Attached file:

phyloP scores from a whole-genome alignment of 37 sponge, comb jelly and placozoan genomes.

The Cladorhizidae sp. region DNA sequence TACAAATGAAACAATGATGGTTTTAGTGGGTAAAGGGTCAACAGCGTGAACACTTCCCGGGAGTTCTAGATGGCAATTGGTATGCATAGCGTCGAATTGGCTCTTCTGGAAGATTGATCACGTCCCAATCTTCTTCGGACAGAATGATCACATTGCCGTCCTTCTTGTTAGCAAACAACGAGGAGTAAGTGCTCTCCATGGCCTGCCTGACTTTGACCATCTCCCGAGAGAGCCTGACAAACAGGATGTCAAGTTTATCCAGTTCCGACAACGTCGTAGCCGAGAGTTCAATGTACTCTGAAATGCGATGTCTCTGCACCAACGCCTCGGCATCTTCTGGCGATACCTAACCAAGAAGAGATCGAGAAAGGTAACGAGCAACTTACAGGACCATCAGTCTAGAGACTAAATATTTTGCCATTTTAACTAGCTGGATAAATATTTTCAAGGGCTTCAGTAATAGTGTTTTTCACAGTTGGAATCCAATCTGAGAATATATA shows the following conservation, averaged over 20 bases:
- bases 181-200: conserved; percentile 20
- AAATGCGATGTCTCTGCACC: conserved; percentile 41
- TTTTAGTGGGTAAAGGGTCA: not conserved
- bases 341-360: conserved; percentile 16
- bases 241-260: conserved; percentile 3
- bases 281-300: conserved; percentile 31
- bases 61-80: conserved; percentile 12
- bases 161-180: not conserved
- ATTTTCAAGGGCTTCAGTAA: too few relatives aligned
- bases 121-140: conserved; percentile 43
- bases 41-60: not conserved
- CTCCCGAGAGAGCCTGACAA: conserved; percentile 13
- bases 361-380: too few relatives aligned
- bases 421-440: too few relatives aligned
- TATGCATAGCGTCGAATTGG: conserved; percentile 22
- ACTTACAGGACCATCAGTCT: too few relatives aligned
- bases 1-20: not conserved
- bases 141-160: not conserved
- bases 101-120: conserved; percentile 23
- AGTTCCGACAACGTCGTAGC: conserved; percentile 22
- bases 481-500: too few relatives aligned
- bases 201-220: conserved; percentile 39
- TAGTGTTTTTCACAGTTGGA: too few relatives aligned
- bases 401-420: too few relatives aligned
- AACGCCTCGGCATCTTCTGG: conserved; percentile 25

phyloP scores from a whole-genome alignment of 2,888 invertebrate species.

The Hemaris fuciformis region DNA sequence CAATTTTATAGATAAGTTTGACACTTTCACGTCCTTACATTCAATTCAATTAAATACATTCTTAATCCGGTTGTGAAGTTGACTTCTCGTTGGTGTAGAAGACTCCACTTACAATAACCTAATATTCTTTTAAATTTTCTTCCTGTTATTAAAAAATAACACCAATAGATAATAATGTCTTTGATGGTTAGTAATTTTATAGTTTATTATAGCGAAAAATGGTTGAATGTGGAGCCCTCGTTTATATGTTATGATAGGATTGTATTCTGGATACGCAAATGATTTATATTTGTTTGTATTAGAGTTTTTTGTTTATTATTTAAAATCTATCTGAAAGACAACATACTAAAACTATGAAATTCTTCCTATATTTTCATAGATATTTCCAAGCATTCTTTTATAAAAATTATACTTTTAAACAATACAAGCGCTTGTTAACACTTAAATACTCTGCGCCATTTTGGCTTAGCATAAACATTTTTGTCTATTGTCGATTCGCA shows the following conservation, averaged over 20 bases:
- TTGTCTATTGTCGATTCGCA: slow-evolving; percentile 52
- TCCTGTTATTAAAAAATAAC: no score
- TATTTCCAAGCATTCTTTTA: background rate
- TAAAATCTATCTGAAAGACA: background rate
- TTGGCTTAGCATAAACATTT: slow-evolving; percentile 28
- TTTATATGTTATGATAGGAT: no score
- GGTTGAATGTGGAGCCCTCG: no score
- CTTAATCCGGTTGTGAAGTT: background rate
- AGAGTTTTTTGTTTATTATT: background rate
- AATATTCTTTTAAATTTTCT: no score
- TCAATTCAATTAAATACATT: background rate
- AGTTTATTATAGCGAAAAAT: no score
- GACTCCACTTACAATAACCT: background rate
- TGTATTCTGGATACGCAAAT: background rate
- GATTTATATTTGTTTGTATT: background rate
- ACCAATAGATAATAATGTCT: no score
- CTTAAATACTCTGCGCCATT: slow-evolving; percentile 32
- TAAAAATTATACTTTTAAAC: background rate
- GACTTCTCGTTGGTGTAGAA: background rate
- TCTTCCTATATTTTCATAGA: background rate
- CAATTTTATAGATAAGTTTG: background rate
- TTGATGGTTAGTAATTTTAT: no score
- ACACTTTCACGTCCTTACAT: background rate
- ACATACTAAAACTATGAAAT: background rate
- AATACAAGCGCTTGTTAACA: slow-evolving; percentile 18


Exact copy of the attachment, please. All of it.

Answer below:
phyloP scores from a whole-genome alignment of 37 sponge, comb jelly and placozoan genomes.

The Cladorhizidae sp. region DNA sequence TACAAATGAAACAATGATGGTTTTAGTGGGTAAAGGGTCAACAGCGTGAACACTTCCCGGGAGTTCTAGATGGCAATTGGTATGCATAGCGTCGAATTGGCTCTTCTGGAAGATTGATCACGTCCCAATCTTCTTCGGACAGAATGATCACATTGCCGTCCTTCTTGTTAGCAAACAACGAGGAGTAAGTGCTCTCCATGGCCTGCCTGACTTTGACCATCTCCCGAGAGAGCCTGACAAACAGGATGTCAAGTTTATCCAGTTCCGACAACGTCGTAGCCGAGAGTTCAATGTACTCTGAAATGCGATGTCTCTGCACCAACGCCTCGGCATCTTCTGGCGATACCTAACCAAGAAGAGATCGAGAAAGGTAACGAGCAACTTACAGGACCATCAGTCTAGAGACTAAATATTTTGCCATTTTAACTAGCTGGATAAATATTTTCAAGGGCTTCAGTAATAGTGTTTTTCACAGTTGGAATCCAATCTGAGAATATATA shows the following conservation, averaged over 20 bases:
- bases 181-200: conserved; percentile 20
- AAATGCGATGTCTCTGCACC: conserved; percentile 41
- TTTTAGTGGGTAAAGGGTCA: not conserved
- bases 341-360: conserved; percentile 16
- bases 241-260: conserved; percentile 3
- bases 281-300: conserved; percentile 31
- bases 61-80: conserved; percentile 12
- bases 161-180: not conserved
- ATTTTCAAGGGCTTCAGTAA: too few relatives aligned
- bases 121-140: conserved; percentile 43
- bases 41-60: not conserved
- CTCCCGAGAGAGCCTGACAA: conserved; percentile 13
- bases 361-380: too few relatives aligned
- bases 421-440: too few relatives aligned
- TATGCATAGCGTCGAATTGG: conserved; percentile 22
- ACTTACAGGACCATCAGTCT: too few relatives aligned
- bases 1-20: not conserved
- bases 141-160: not conserved
- bases 101-120: conserved; percentile 23
- AGTTCCGACAACGTCGTAGC: conserved; percentile 22
- bases 481-500: too few relatives aligned
- bases 201-220: conserved; percentile 39
- TAGTGTTTTTCACAGTTGGA: too few relatives aligned
- bases 401-420: too few relatives aligned
- AACGCCTCGGCATCTTCTGG: conserved; percentile 25

phyloP scores from a whole-genome alignment of 2,888 invertebrate species.

The Hemaris fuciformis region DNA sequence CAATTTTATAGATAAGTTTGACACTTTCACGTCCTTACATTCAATTCAATTAAATACATTCTTAATCCGGTTGTGAAGTTGACTTCTCGTTGGTGTAGAAGACTCCACTTACAATAACCTAATATTCTTTTAAATTTTCTTCCTGTTATTAAAAAATAACACCAATAGATAATAATGTCTTTGATGGTTAGTAATTTTATAGTTTATTATAGCGAAAAATGGTTGAATGTGGAGCCCTCGTTTATATGTTATGATAGGATTGTATTCTGGATACGCAAATGATTTATATTTGTTTGTATTAGAGTTTTTTGTTTATTATTTAAAATCTATCTGAAAGACAACATACTAAAACTATGAAATTCTTCCTATATTTTCATAGATATTTCCAAGCATTCTTTTATAAAAATTATACTTTTAAACAATACAAGCGCTTGTTAACACTTAAATACTCTGCGCCATTTTGGCTTAGCATAAACATTTTTGTCTATTGTCGATTCGCA shows the following conservation, averaged over 20 bases:
- TTGTCTATTGTCGATTCGCA: slow-evolving; percentile 52
- TCCTGTTATTAAAAAATAAC: no score
- TATTTCCAAGCATTCTTTTA: background rate
- TAAAATCTATCTGAAAGACA: background rate
- TTGGCTTAGCATAAACATTT: slow-evolving; percentile 28
- TTTATATGTTATGATAGGAT: no score
- GGTTGAATGTGGAGCCCTCG: no score
- CTTAATCCGGTTGTGAAGTT: background rate
- AGAGTTTTTTGTTTATTATT: background rate
- AATATTCTTTTAAATTTTCT: no score
- TCAATTCAATTAAATACATT: background rate
- AGTTTATTATAGCGAAAAAT: no score
- GACTCCACTTACAATAACCT: background rate
- TGTATTCTGGATACGCAAAT: background rate
- GATTTATATTTGTTTGTATT: background rate
- ACCAATAGATAATAATGTCT: no score
- CTTAAATACTCTGCGCCATT: slow-evolving; percentile 32
- TAAAAATTATACTTTTAAAC: background rate
- GACTTCTCGTTGGTGTAGAA: background rate
- TCTTCCTATATTTTCATAGA: background rate
- CAATTTTATAGATAAGTTTG: background rate
- TTGATGGTTAGTAATTTTAT: no score
- ACACTTTCACGTCCTTACAT: background rate
- ACATACTAAAACTATGAAAT: background rate
- AATACAAGCGCTTGTTAACA: slow-evolving; percentile 18